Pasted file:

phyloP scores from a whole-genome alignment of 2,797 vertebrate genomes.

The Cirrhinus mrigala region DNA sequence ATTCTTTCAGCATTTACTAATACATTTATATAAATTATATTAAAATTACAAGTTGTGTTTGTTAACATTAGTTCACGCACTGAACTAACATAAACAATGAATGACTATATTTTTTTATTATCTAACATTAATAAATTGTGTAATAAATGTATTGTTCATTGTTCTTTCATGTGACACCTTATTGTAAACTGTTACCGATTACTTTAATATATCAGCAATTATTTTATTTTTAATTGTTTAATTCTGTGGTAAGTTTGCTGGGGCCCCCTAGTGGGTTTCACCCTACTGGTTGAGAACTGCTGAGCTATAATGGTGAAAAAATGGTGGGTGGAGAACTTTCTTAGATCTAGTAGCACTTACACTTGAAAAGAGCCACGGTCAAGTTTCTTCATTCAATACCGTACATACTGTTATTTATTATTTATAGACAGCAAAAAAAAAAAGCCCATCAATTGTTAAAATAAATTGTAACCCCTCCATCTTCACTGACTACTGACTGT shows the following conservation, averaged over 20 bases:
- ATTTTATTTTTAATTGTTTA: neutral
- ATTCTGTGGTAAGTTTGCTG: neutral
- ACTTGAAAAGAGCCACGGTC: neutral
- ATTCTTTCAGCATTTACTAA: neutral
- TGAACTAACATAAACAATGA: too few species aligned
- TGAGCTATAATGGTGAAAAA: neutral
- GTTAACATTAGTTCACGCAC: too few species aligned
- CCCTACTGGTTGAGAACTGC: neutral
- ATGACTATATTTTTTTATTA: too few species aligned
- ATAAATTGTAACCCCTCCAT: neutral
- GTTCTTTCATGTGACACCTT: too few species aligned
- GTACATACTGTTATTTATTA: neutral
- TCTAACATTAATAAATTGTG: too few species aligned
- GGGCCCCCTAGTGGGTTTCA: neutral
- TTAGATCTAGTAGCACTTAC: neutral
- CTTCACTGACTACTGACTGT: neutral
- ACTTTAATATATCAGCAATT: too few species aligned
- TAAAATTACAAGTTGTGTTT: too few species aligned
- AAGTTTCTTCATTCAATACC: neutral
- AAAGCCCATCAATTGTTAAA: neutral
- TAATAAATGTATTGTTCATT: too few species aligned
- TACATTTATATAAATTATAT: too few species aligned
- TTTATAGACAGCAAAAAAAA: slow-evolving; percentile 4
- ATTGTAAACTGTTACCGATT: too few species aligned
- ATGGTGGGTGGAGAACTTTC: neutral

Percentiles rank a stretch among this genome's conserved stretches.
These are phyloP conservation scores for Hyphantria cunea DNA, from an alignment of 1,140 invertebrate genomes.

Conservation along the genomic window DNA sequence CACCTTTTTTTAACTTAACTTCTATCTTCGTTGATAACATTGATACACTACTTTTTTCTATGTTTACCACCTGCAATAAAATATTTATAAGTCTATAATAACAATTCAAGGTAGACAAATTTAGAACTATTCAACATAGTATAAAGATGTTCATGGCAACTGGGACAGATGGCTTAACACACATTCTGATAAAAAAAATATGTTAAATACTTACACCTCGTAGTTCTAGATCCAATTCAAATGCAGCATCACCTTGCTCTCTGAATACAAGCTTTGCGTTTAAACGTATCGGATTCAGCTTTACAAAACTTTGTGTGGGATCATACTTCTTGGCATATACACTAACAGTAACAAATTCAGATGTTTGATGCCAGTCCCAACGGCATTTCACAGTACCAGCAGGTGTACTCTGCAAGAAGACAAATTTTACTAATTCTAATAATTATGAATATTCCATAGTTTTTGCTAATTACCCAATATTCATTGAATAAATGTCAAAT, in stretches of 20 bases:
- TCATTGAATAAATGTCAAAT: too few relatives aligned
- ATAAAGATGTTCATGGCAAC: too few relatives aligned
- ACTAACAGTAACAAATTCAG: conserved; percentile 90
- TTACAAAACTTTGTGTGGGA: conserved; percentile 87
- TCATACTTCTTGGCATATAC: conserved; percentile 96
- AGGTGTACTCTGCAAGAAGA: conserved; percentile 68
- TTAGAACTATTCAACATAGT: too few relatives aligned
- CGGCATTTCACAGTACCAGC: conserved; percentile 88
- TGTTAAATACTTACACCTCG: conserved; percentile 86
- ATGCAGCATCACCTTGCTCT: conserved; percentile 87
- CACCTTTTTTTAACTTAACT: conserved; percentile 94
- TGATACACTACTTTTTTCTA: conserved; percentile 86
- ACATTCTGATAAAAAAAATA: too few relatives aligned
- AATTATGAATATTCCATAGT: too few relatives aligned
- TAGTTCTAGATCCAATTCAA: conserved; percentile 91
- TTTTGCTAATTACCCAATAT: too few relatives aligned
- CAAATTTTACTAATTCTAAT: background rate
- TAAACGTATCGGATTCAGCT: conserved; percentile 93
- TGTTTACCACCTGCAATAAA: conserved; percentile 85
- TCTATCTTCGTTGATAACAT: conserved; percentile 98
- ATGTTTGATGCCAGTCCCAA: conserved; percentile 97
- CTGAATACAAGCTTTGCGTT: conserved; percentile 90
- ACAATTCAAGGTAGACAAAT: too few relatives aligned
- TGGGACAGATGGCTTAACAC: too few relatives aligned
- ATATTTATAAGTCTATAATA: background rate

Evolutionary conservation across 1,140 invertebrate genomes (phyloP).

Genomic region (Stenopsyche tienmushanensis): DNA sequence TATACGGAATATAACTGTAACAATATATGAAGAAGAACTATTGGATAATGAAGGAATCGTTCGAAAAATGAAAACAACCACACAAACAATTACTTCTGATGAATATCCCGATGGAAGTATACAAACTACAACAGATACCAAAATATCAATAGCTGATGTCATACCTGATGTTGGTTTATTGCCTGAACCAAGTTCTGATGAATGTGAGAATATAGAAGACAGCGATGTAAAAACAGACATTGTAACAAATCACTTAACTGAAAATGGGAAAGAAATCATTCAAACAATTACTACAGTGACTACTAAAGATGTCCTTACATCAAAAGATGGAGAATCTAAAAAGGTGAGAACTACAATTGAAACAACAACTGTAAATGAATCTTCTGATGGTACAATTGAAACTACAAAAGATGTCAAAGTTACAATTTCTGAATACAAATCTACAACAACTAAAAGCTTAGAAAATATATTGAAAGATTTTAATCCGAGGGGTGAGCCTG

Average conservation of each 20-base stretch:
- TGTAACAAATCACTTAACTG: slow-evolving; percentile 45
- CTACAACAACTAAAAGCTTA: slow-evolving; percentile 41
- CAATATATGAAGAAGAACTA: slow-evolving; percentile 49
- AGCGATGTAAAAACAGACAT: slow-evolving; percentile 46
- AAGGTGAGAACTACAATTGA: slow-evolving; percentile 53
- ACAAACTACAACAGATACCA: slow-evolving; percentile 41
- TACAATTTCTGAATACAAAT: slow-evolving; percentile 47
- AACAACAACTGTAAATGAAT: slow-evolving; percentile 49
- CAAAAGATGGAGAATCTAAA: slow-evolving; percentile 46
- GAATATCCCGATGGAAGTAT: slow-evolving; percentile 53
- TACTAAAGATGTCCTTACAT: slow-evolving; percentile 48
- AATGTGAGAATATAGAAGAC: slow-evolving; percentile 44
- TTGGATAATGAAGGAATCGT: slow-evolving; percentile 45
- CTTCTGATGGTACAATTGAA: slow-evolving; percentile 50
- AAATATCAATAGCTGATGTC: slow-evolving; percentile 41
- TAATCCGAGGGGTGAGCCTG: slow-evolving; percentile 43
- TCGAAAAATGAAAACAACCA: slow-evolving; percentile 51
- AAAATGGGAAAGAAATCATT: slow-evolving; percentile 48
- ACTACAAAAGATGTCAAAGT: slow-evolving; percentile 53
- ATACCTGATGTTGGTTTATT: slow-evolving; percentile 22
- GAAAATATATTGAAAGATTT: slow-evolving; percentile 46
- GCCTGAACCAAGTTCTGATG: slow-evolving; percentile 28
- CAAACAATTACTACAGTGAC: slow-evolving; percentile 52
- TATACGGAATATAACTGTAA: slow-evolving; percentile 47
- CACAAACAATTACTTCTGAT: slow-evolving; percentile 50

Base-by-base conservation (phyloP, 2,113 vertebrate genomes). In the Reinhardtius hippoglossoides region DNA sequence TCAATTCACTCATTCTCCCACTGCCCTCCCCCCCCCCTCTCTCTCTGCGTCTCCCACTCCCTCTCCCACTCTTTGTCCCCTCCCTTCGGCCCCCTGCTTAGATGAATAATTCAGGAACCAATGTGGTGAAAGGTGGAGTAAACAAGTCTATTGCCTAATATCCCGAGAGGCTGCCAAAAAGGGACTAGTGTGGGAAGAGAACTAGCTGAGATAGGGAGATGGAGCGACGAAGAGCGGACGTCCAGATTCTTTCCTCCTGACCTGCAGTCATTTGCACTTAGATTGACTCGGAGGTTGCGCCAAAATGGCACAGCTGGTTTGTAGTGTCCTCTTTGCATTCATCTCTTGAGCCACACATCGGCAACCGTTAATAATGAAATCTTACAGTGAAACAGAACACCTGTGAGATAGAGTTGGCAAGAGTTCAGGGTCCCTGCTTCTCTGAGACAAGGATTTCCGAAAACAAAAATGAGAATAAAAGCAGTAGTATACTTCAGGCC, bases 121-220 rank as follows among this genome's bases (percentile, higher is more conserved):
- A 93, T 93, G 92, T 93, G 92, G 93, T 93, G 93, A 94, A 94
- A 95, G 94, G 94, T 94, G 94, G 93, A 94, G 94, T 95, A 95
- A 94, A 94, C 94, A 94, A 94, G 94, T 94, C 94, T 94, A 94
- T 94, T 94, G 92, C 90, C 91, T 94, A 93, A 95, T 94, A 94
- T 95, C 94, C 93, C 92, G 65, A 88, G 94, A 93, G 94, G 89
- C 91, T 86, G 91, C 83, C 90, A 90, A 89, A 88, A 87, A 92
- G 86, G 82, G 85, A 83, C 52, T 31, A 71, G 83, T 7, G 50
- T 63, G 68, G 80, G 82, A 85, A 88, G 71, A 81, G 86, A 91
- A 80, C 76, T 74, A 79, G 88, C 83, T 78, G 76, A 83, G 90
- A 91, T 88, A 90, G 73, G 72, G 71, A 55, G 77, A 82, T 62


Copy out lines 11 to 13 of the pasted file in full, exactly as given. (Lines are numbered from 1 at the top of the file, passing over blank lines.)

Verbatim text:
- ATGACTATATTTTTTTATTA: too few species aligned
- ATAAATTGTAACCCCTCCAT: neutral
- GTTCTTTCATGTGACACCTT: too few species aligned